Shrimp is a soft-textured shellfish rich in vital nutrients, such as lean protein, selenium, and several B vitamins, such as vitamin B12. It also contains heart-healthy omega-3 fatty acids, which can benefit a pregnant woman and her unborn baby. But while shrimp is generally considered a healthy choice for seafood lovers, you might want to know — can pregnant women eat shrimp? Knowing this is crucial as certain types of fish and shellfish may contain high amounts of mercury.
If you are looking for an answer to your question ‘can I eat shrimp while pregnant?’ then read on as we tell you about the safety, possible health benefits, and necessary precautions you should follow.
Safety Of Shrimp In Pregnancy
According to the American Pregnancy Association (APA), shrimp is a low-mercury seafood rich in protein and low in saturated fats, making it a healthy addition to the maternal diet (1). So, can you eat shrimp while pregnant? The answer is yes. Pregnant women should consume well-cooked shrimp since raw or undercooked seafood can contain harmful pathogens that cause foodborne illnesses and have a negative impact on maternal health and the fetus.
The US Food and Drug Administration (US FDA) advises pregnant and breastfeeding women to consume 8-12 ounces per week of a variety of low-mercury seafood (2). Consuming seafood can provide you with vital nutrients that promote your health and support the baby’s growth and development.
Besides shrimp, some other types of seafood that are low in mercury and you can safely consume when pregnant are fish, such as pollack, catfish, salmon, trout, canned light tuna, cod, and tilapia.
Nutritional Value Of Shrimp
Shrimp is a nutritious shellfish that you can prepare in several ways. Here’s the presentation of approximate amounts of different nutrients a pregnant woman aged between 19 and 30 years can get by consuming three ounces (85g) of cooked shrimp (3) (4).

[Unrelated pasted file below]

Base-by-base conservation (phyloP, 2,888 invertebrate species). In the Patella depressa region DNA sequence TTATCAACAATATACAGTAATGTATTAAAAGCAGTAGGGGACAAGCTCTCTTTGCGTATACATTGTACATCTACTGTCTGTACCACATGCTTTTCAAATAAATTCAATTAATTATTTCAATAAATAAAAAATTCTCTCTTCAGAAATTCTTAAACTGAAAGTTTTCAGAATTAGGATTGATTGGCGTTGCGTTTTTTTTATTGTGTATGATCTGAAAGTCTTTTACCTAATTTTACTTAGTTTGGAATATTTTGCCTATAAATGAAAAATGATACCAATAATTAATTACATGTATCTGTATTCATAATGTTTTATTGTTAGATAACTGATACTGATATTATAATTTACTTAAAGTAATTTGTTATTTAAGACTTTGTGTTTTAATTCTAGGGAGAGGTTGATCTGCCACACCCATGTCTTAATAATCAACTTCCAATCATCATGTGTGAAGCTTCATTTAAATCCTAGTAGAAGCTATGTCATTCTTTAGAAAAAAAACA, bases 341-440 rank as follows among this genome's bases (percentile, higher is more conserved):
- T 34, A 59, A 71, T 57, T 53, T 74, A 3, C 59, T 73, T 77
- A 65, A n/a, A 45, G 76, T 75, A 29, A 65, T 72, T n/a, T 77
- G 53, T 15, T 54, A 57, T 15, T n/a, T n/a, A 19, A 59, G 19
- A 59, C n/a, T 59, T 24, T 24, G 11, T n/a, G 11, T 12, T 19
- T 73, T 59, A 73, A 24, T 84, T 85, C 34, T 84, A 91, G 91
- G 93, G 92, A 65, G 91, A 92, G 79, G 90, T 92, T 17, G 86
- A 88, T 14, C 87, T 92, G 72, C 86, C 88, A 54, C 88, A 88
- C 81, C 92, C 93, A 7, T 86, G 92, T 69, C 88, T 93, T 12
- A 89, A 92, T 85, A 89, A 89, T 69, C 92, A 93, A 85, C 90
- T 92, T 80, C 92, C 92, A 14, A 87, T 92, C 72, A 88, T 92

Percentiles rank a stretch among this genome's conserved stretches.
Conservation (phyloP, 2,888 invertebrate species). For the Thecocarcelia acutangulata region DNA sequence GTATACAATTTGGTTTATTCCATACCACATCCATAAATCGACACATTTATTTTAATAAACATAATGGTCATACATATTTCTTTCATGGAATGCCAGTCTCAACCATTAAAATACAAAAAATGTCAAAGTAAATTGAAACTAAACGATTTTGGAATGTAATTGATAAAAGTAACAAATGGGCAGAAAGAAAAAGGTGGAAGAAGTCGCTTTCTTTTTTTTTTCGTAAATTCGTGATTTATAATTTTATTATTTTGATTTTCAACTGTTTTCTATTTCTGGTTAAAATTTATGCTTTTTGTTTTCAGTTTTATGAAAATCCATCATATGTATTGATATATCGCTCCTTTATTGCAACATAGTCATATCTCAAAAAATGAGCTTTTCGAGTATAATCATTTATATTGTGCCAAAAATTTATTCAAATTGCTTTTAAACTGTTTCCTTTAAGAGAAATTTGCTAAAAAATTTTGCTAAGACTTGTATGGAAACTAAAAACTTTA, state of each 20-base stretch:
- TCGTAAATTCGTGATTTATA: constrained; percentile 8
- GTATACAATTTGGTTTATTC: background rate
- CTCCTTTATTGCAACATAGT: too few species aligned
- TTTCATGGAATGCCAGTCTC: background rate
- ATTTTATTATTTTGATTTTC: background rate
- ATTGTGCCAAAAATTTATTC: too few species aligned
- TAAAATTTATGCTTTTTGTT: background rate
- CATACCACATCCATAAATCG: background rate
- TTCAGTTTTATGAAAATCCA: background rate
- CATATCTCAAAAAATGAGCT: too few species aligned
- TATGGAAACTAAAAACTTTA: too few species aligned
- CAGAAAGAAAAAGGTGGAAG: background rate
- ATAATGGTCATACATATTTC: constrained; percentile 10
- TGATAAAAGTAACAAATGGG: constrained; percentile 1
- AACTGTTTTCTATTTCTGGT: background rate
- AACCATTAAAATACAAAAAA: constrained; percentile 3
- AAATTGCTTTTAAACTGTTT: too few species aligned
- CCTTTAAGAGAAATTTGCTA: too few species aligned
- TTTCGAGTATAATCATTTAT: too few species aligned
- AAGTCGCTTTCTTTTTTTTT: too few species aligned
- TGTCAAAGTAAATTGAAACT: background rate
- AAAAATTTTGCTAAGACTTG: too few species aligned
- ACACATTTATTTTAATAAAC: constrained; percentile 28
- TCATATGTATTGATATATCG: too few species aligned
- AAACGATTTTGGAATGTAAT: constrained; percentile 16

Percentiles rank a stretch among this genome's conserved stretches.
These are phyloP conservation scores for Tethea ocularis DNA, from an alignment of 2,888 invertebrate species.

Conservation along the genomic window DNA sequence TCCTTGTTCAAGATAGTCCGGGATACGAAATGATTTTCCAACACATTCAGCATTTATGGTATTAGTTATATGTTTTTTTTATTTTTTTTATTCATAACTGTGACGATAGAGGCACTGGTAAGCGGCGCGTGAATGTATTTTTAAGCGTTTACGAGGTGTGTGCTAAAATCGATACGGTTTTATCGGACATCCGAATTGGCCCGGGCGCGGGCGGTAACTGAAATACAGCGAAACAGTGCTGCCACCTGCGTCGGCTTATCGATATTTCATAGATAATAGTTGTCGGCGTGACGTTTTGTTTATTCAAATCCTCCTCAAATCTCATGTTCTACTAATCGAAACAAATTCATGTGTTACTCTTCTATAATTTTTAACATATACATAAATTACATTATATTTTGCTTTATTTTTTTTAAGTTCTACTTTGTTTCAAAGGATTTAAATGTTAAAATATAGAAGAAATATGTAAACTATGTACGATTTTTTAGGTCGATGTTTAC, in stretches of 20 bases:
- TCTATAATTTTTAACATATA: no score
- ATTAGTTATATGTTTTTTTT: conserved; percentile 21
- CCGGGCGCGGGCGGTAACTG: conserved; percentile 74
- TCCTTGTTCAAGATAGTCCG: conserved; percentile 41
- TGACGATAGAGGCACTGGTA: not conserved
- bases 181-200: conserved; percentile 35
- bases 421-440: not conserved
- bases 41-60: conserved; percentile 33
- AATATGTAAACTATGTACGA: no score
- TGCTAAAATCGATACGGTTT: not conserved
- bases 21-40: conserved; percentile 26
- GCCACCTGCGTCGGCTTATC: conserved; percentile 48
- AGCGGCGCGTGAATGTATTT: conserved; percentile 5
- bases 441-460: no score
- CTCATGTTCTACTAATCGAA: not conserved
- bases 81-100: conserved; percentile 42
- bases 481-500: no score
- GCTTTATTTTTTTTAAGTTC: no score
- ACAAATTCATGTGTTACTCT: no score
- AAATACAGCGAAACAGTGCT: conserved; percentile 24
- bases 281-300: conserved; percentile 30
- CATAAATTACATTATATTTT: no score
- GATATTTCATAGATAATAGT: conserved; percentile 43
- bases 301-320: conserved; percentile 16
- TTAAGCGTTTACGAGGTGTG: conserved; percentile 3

|Total lipid (fat)
Source: USDA and Dietary Guidelines for Americans, 2020-2025
Possible Health Benefits Of Eating Shrimp During Pregnancy
Shrimp contains significant amounts of high-quality protein and other nutrients, such as iodine, magnesium, zinc, and calcium. They also contain omega-3 fatty acids and some iron. Pregnant women need these nutrients for the healthy progression of pregnancy and proper growth and development of the babies.
For instance, consuming sufficient omega-3 fatty acids during pregnancy can provide optimum nutrition and aid the baby’s eye and brain development (5). In addition, it can prevent preterm labor and delivery and lower the risk of preeclampsia. Furthermore, it may prevent allergies in infants and reduce the risk of postpartum depression (6). Iron in shrimp can also contribute to your increased iron needs and prevent anemia.
Tips To Cook Shrimp At Home
Below are some simple steps you can follow to safely cook shrimp at home and mitigate the risk of foodborne infections.
- Clean your hands with warm water and soap for at least 20 seconds. Use clean utensils and kitchen essentials, such as knives, to prevent cross-contamination.
- Clean the shrimp under cold running water before shelling or deveining the shrimp. Then, quickly peel off the skin and devein them using a sharp knife. It’s vital so that they don’t get warm. Keep the shrimp in a bowl of ice whenever possible.
- Dispose of shells and veins as soon as possible so that they don’t contaminate clean shrimp at any point while preparing the shrimps (7).
- Thoroughly cook shrimp and check its internal temperature using a food thermometer while preparing seafood at home. Experts recommend cooking seafood to an internal temperature of 145°F (63°C).